Monday, January 10, 2005

Alberto Gonzalez is a scapegoat

I read a report today that Arlen Specter is predicting confirmation for George W. Bush's Attorney General nominee, Alberto Gonzalez. If that's the case, then what exactly was the point of the political theater we witnessed last Thursday?

The confirmation hearing questioning that Gonzalez sat through bordered on farcical for anyone with even the slightest understanding of the Abu Ghraib "memogate" scandal. Here's what happened: The CIA said, Hey, we're fighting a war here, and we're apprehending some guys that don't really want to tell us what we want to know. Just how far can we go in the asking? A reasonable question, I submit. Well, who can we ask about this? Well, the President's our boss, and he's got a lawyer. Let's ask him. So, they did. Gonzalez put the question to his staff and to the Justice Department's Office of Legal Counsel. Together they reviewed the United Nations' Convention Against Torture and Other Cruel, Inhuman or Degrading Treatment or Punishment, the congressional record on the U.S.' ratification of that treaty and the Geneva Convention. They then wrote a 50-page memo laying out the controlling legal authority (to borrow a phrase from Al Gore) in this area of the conduct of the war.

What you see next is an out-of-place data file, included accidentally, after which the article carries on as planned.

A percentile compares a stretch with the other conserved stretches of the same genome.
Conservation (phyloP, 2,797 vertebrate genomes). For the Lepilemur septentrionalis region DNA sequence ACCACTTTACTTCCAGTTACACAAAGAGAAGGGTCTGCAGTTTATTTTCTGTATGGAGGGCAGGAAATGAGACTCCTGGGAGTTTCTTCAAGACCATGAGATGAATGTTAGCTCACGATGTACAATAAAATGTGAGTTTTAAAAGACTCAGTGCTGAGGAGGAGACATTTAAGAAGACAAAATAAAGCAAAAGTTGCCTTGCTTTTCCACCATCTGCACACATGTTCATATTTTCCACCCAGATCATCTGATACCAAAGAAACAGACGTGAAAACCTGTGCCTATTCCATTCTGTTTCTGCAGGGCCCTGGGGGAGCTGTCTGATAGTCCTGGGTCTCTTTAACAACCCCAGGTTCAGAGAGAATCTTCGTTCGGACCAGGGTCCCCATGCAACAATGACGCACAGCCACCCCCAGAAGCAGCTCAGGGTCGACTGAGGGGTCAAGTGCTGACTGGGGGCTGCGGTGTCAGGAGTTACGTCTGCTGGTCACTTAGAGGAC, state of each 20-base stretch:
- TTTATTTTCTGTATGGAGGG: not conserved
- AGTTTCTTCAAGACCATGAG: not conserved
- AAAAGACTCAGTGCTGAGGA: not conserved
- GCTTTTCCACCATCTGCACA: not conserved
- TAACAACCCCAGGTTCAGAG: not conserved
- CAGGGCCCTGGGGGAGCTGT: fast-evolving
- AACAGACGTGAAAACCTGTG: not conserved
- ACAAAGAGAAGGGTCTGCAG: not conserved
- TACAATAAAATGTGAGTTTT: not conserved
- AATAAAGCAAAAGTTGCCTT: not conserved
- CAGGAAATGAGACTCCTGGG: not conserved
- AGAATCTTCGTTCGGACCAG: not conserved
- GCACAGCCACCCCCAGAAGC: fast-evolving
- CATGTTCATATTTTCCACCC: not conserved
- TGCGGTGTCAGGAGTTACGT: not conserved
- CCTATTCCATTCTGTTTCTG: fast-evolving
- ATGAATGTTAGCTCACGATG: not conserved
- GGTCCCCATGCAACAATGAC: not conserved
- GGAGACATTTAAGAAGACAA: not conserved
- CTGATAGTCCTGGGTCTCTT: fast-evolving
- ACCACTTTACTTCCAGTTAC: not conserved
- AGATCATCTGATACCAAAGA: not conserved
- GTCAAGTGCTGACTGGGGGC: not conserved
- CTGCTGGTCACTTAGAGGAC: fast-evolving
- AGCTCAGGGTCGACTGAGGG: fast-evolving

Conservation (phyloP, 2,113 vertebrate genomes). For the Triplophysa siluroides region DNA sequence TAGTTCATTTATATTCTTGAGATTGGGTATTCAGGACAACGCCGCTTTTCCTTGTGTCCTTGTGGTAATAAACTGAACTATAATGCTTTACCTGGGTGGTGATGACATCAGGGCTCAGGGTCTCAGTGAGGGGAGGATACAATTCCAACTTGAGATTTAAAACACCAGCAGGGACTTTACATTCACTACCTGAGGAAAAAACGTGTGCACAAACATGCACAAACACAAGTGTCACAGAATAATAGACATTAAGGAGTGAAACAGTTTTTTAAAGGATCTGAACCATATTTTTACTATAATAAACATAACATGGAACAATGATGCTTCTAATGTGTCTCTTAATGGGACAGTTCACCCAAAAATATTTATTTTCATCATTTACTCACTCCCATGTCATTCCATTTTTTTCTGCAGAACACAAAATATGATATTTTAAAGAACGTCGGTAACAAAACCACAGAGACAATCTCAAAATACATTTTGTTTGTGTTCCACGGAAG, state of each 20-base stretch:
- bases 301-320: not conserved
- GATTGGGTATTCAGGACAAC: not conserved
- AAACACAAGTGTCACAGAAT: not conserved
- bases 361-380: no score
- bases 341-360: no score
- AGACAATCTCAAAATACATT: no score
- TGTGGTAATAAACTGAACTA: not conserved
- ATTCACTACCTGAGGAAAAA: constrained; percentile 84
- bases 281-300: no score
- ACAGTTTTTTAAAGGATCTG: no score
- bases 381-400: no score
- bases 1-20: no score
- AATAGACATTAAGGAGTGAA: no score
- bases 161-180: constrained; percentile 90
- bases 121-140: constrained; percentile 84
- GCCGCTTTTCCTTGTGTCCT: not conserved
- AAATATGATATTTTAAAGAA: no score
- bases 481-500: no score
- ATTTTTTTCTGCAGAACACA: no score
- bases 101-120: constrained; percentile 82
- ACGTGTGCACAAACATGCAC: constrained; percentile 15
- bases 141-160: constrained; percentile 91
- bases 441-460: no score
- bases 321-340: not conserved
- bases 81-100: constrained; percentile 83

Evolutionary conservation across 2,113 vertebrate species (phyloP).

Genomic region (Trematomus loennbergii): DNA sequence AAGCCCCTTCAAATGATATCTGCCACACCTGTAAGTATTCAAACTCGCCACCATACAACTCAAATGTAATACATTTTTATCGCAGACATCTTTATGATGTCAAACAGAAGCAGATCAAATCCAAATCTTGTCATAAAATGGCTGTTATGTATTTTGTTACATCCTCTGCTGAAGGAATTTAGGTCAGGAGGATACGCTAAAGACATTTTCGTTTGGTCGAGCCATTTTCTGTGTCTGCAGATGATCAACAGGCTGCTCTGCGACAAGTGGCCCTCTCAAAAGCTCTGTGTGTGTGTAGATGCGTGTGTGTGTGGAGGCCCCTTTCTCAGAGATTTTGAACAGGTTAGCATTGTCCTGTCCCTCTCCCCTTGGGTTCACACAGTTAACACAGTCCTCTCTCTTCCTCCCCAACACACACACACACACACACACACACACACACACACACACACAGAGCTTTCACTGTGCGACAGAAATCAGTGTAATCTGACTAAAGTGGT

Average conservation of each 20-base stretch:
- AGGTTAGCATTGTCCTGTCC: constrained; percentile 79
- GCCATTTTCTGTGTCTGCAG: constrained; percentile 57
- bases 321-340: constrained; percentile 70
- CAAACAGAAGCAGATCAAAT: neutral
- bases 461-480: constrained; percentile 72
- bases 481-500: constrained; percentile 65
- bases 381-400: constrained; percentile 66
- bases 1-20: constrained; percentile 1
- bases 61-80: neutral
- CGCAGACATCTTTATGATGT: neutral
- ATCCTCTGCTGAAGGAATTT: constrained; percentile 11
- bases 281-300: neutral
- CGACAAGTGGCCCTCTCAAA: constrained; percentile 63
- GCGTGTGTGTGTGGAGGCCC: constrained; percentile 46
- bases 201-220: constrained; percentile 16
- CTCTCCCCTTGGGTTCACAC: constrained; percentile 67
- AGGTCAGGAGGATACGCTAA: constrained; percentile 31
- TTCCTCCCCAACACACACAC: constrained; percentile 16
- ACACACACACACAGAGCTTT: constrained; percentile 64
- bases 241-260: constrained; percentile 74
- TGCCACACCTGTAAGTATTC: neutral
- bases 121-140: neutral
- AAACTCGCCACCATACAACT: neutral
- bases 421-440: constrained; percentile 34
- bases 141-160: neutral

Now, I'm sorry folks, but reasonable people can disagree over whether combatants fighting under no nation's flag and not in uniform are entitled to Geneva protections. (I happen to think they are not.) What Alberto Gonzalez did was entirely appropriate. He asked the government's best lawyers, what does the law say on this matter? I can't believe I even have to write this, but that is not the same as advocating torture.

Another charge that gets thrown about is that Gonzalez' conduct in this matter created an "atmosphere" that allowed Abu Ghraib to happen.

First let me say that I don't think that what happened at Abu Ghraib was torture. Torture is pulling out people's fingernails. Torture is running electric current through the body. Torture is severe beatings. Torture is not threatening to do such things. Nor is it sleep deprivation. Nor is it forcing prisoners to assume uncomfortable positions for hours on end.

That being said, do you suppose Spc. Charles Graner or Pvt. Lynndie England spent much of their spare time reading secret government legal memos? And correct me if I'm wrong, but didn't these memos leak only after the Abu Ghraib scandal made the news?

Democrats on the Judiciary Committee (Pat Leahy, Ted Kennedy, Dianne Fienstein, Charles Schumer, John Edwards, some of my favorites) were looking to score points and smear President Bush. I wonder what their reaction would have been (and the reaction in the media) if this this were a Kerry nominee being treated this way by a Republican minority?

No comments: